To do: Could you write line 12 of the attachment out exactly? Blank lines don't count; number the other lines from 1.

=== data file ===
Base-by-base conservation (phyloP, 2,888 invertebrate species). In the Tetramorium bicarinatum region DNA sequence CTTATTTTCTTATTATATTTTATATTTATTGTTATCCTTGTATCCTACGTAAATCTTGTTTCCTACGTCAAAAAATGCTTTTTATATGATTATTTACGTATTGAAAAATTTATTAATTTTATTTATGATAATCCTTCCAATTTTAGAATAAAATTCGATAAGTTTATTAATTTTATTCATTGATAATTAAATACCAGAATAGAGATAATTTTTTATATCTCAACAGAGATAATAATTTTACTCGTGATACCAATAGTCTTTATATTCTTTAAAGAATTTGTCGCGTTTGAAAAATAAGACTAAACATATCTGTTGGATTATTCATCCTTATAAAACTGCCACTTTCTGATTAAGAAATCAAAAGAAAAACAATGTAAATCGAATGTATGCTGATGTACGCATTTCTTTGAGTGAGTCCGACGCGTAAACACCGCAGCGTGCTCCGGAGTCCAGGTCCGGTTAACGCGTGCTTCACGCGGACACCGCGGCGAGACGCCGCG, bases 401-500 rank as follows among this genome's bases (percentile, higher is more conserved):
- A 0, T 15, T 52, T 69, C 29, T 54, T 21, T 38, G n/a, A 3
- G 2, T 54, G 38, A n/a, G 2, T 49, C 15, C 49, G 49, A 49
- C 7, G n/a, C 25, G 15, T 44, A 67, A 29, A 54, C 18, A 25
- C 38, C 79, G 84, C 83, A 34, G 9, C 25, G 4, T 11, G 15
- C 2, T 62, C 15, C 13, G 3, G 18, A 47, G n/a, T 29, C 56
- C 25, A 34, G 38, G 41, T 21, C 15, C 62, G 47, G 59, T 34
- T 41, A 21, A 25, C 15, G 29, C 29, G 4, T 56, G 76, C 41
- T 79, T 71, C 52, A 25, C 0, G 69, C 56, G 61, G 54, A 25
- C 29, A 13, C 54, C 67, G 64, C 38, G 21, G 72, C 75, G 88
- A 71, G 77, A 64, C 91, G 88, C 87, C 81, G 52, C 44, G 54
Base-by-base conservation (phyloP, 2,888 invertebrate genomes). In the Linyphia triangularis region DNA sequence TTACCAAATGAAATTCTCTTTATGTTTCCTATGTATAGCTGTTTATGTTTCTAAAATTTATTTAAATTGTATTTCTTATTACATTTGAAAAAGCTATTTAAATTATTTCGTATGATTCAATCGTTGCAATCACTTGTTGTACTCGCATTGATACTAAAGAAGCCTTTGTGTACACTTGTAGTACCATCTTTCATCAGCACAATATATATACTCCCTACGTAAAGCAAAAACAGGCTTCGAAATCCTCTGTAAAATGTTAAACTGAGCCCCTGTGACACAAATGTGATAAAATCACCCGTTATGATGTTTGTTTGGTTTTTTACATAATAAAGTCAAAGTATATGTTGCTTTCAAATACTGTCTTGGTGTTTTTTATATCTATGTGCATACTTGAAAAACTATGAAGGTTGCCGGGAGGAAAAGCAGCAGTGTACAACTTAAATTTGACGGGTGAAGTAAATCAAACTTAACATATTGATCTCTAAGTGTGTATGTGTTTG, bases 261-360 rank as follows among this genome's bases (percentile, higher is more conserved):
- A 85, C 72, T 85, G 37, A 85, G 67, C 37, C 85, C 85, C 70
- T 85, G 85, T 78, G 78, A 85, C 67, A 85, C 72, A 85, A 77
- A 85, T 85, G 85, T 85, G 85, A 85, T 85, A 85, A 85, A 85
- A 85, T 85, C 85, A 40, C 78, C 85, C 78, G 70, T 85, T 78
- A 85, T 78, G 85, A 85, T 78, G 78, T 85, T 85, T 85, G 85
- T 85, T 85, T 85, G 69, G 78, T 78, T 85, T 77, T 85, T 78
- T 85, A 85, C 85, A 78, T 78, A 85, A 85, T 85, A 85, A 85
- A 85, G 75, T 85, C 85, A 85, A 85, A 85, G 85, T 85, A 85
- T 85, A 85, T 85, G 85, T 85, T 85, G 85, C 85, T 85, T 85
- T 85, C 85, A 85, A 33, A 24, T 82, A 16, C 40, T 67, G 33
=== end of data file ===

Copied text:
Base-by-base conservation (phyloP, 2,888 invertebrate genomes). In the Linyphia triangularis region DNA sequence TTACCAAATGAAATTCTCTTTATGTTTCCTATGTATAGCTGTTTATGTTTCTAAAATTTATTTAAATTGTATTTCTTATTACATTTGAAAAAGCTATTTAAATTATTTCGTATGATTCAATCGTTGCAATCACTTGTTGTACTCGCATTGATACTAAAGAAGCCTTTGTGTACACTTGTAGTACCATCTTTCATCAGCACAATATATATACTCCCTACGTAAAGCAAAAACAGGCTTCGAAATCCTCTGTAAAATGTTAAACTGAGCCCCTGTGACACAAATGTGATAAAATCACCCGTTATGATGTTTGTTTGGTTTTTTACATAATAAAGTCAAAGTATATGTTGCTTTCAAATACTGTCTTGGTGTTTTTTATATCTATGTGCATACTTGAAAAACTATGAAGGTTGCCGGGAGGAAAAGCAGCAGTGTACAACTTAAATTTGACGGGTGAAGTAAATCAAACTTAACATATTGATCTCTAAGTGTGTATGTGTTTG, bases 261-360 rank as follows among this genome's bases (percentile, higher is more conserved):